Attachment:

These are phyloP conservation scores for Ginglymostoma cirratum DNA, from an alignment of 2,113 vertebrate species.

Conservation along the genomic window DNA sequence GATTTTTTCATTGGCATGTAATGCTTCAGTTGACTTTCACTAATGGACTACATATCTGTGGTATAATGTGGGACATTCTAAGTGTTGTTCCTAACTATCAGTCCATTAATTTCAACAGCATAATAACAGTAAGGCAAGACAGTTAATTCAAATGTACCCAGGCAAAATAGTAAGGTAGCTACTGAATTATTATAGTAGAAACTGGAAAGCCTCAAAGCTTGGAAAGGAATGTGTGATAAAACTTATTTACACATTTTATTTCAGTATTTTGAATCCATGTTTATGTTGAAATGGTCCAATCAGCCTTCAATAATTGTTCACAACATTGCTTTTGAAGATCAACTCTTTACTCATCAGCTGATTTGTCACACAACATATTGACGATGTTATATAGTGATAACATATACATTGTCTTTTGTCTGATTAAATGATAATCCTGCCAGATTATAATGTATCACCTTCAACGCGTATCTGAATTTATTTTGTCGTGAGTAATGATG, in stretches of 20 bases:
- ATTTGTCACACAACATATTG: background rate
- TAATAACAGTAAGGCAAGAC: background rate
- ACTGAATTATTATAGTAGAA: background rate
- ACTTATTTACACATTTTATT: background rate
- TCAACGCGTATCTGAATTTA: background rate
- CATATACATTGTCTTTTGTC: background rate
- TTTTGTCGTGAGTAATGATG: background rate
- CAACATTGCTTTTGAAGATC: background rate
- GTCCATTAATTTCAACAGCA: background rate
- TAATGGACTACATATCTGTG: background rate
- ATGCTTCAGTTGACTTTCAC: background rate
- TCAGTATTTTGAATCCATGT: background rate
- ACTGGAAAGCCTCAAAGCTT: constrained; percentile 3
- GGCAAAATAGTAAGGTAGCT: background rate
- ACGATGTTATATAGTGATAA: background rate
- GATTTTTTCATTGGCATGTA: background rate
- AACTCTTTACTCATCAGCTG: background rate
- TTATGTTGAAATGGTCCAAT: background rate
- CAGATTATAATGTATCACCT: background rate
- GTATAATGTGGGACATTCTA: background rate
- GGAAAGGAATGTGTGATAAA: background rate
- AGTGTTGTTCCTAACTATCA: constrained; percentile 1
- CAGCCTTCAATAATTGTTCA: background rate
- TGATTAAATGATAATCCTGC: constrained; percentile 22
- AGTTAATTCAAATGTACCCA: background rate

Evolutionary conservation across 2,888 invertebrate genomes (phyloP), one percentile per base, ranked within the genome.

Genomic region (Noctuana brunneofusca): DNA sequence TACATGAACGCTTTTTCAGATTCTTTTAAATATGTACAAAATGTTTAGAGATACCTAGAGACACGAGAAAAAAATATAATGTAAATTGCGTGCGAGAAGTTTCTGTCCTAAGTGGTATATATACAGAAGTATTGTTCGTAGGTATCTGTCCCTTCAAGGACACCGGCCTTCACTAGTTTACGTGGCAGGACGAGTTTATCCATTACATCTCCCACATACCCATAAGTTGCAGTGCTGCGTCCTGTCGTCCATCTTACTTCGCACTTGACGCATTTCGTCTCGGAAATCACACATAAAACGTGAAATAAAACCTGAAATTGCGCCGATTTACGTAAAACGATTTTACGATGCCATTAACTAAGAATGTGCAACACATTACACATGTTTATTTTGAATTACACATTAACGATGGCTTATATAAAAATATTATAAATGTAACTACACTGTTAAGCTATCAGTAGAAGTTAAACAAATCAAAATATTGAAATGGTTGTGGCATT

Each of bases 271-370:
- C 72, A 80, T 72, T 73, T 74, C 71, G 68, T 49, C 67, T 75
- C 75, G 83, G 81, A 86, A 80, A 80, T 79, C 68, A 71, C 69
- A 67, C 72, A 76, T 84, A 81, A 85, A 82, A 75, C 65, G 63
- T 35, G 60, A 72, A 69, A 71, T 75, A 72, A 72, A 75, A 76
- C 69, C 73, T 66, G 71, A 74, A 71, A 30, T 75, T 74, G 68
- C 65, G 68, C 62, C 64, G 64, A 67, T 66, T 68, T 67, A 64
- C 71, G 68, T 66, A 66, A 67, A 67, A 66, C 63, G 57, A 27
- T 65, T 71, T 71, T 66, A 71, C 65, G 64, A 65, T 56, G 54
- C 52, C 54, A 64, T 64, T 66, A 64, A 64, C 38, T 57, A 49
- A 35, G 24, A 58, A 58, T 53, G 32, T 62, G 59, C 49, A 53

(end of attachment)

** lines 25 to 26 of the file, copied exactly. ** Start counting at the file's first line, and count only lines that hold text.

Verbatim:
- CAGCCTTCAATAATTGTTCA: background rate
- TGATTAAATGATAATCCTGC: constrained; percentile 22